Bench Press

Technique Summary

Lay on the bench-press bench, feet flat on the floor.  Grip the bar between elbow and shoulder width apart.  Lower the bar onto your chest, inhale, push out, exhale.

Exercise Type: Compound
Primary Muscle: Pectoralis Major (with emphasis on middle chest)
Secondary Muscle: Triceps Brachii and Anterior Deltoid

Technique Details

The bench press is one of the most commonly used chest exercises.  It is popular because it is very effective.  First, let’s get the basics out of the way.  Never lock out your elbows.  This will help you avoid tendonitis and keep pressure on your chest throughout the exercise.  Never rest the bar on your chest, or let the bar come in contact with your chest.  Way too many people bounce the weight off to help themselves lift.  Not only does that not help you develop your chest, but it is a pretty good way to hurt yourself.  For all intents and purposes, you may as well bounce the weight off your head.  

Depending on your body type you should bring the bar down to approximately one inch away from your chest.  If this is not comfortable, you can stop at the point where your upper arms are parallel to the floor.  You should lower the weight somewhere above your nipples and below your clavicular head.  Where you lower the bar will determine which part of your chest will work hardest.  Keep your shoulders pinned to the bench.  Do not bring them up as you lift the weight.  This detracts from your chest and may result in injury.


We strongly advise you to hold the bar with the thumb around the bar opposite of the rest of the fingers.  Many people perform the bench press with the thumb on the same side as the rest of the fingers. This almost guarantees injury at some point.  You work hard, you sweat, the bar can slip out.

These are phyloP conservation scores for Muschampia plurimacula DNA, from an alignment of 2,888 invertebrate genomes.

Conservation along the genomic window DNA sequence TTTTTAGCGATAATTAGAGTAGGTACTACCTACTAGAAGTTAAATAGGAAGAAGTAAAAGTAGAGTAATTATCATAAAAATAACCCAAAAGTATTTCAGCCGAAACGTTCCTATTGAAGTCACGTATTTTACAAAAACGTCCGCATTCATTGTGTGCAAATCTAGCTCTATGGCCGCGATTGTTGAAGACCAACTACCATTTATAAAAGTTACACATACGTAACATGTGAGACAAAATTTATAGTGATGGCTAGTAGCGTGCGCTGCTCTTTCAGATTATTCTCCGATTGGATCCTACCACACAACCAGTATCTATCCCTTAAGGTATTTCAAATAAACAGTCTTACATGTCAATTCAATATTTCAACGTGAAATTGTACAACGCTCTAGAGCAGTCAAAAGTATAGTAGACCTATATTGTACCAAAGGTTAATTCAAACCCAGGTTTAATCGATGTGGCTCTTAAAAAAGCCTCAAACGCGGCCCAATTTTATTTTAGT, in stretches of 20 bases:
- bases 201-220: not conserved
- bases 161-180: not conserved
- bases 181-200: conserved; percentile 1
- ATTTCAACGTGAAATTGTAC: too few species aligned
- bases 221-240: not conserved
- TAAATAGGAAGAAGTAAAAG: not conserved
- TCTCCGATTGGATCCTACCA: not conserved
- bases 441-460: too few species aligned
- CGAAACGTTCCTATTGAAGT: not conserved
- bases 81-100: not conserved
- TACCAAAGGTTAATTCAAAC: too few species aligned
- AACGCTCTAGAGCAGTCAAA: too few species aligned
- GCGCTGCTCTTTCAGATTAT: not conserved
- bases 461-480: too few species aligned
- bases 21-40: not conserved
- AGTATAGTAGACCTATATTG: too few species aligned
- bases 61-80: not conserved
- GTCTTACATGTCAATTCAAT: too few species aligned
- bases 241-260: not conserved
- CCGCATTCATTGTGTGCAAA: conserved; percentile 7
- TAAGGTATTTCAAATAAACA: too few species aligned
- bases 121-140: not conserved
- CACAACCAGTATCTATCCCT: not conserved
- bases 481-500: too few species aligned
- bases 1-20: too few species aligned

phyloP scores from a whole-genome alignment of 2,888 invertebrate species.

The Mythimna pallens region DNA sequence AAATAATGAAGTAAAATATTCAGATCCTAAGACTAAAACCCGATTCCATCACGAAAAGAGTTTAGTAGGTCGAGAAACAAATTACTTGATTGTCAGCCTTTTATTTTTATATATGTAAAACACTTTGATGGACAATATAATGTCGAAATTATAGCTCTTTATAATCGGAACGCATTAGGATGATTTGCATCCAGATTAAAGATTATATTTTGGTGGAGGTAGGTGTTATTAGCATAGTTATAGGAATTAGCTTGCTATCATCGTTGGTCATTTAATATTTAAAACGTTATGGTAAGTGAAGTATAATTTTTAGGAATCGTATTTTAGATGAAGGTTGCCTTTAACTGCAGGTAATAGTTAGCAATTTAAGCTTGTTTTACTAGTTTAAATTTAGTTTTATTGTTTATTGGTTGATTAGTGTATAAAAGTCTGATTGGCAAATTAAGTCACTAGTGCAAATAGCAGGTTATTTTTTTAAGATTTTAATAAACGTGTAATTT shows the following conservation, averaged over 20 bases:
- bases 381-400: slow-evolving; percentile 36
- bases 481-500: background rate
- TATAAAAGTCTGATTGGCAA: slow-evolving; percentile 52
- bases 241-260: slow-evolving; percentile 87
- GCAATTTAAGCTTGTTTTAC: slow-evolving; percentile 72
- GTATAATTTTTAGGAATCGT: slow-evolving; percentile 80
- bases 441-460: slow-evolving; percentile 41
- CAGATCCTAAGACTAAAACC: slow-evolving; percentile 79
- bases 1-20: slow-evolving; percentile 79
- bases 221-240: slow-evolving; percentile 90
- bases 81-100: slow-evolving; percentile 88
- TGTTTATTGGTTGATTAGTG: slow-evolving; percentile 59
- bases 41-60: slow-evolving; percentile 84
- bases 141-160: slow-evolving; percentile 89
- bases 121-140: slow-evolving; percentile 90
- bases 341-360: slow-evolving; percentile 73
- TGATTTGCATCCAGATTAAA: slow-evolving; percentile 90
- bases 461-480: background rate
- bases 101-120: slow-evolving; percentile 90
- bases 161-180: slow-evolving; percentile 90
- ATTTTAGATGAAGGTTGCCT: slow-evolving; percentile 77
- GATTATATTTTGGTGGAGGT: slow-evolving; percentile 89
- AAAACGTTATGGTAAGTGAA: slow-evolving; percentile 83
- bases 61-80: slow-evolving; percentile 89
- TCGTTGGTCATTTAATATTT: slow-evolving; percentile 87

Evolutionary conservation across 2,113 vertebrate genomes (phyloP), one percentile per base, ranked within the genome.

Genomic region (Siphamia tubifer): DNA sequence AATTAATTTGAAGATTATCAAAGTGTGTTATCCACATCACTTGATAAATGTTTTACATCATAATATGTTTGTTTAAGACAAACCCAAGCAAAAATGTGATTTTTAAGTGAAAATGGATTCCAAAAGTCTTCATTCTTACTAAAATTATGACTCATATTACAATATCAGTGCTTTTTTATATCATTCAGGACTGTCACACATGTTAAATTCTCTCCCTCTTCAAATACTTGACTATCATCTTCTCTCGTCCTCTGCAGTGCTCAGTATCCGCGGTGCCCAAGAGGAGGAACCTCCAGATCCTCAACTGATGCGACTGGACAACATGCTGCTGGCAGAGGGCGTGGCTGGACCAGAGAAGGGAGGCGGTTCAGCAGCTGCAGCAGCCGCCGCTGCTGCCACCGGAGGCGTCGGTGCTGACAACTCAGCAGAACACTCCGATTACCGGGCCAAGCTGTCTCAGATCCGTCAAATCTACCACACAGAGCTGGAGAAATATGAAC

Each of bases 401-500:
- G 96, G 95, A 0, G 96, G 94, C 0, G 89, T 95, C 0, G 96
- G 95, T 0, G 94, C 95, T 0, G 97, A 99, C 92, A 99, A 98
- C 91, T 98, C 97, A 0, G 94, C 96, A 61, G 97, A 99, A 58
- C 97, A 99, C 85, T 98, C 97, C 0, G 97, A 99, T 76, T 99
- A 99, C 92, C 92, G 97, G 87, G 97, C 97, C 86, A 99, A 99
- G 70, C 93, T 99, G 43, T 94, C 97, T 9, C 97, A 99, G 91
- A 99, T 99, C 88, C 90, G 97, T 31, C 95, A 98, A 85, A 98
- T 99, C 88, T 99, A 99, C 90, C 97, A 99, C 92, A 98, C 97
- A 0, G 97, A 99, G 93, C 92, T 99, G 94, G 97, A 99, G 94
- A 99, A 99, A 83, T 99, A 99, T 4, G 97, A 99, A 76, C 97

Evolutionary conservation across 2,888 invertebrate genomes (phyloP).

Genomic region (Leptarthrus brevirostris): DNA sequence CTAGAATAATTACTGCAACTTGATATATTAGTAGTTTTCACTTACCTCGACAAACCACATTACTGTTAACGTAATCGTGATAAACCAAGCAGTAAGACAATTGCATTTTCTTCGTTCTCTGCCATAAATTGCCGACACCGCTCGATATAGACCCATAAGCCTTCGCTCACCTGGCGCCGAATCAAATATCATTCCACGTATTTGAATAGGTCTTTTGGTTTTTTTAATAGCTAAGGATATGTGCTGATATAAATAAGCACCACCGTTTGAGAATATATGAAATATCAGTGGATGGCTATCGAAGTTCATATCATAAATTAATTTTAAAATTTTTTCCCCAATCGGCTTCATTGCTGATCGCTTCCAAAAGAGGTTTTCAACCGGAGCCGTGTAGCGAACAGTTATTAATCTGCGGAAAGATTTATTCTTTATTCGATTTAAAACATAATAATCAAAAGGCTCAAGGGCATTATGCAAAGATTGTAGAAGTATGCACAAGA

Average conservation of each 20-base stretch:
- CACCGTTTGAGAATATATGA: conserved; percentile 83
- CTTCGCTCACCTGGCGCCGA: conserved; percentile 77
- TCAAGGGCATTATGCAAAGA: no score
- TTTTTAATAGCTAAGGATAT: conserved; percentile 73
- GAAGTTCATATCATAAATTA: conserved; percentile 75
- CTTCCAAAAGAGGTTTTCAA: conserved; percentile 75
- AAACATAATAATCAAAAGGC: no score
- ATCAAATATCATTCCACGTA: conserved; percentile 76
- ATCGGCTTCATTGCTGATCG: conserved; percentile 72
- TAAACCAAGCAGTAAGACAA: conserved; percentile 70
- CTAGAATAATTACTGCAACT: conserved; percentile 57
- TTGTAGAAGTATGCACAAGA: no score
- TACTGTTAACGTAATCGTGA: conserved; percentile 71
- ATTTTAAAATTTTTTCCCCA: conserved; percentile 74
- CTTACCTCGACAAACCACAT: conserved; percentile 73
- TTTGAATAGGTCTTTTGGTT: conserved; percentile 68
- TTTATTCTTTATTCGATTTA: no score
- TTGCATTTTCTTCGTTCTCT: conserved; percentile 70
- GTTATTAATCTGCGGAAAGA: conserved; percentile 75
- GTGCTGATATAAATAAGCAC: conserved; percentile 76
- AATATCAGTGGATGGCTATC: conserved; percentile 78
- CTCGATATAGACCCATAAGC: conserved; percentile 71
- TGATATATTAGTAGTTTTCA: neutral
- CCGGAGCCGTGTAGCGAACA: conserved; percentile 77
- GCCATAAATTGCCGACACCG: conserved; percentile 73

The focus of the bench press will also vary with the width of your grip.  A wider grip isolates the lateral part of your chest; a shorter grip focuses on the central part.  You do not want to take a very narrow grip, because that turns the exercise into a tricep workout.  Whatever the grip, it should always be wider than shoulders width. 

The way you lay on the bench will also have an impact on your workout.  The classic way is with your whole body flat on the bench.  By arching your back, you will be able to bench press more weight.  This is because doing so will shift the focus onto your lower chest, generally the strongest part.  However, doing so may strain your back and is not advisable for people with back problems.  When you arch your back, the only part not touching the bench should be your lower back.  Another variation of the exercise involves lifting your legs.  By lifting your legs, you can lay flat on the bench without excessive effort on the part of the abdominal area.

The bench press is so popular that some people use it as the sole measure of strength and physical conditioning.  Don’t fall into that pitfall.  The bench press is effective, but don’t make it your one and only chest exercise.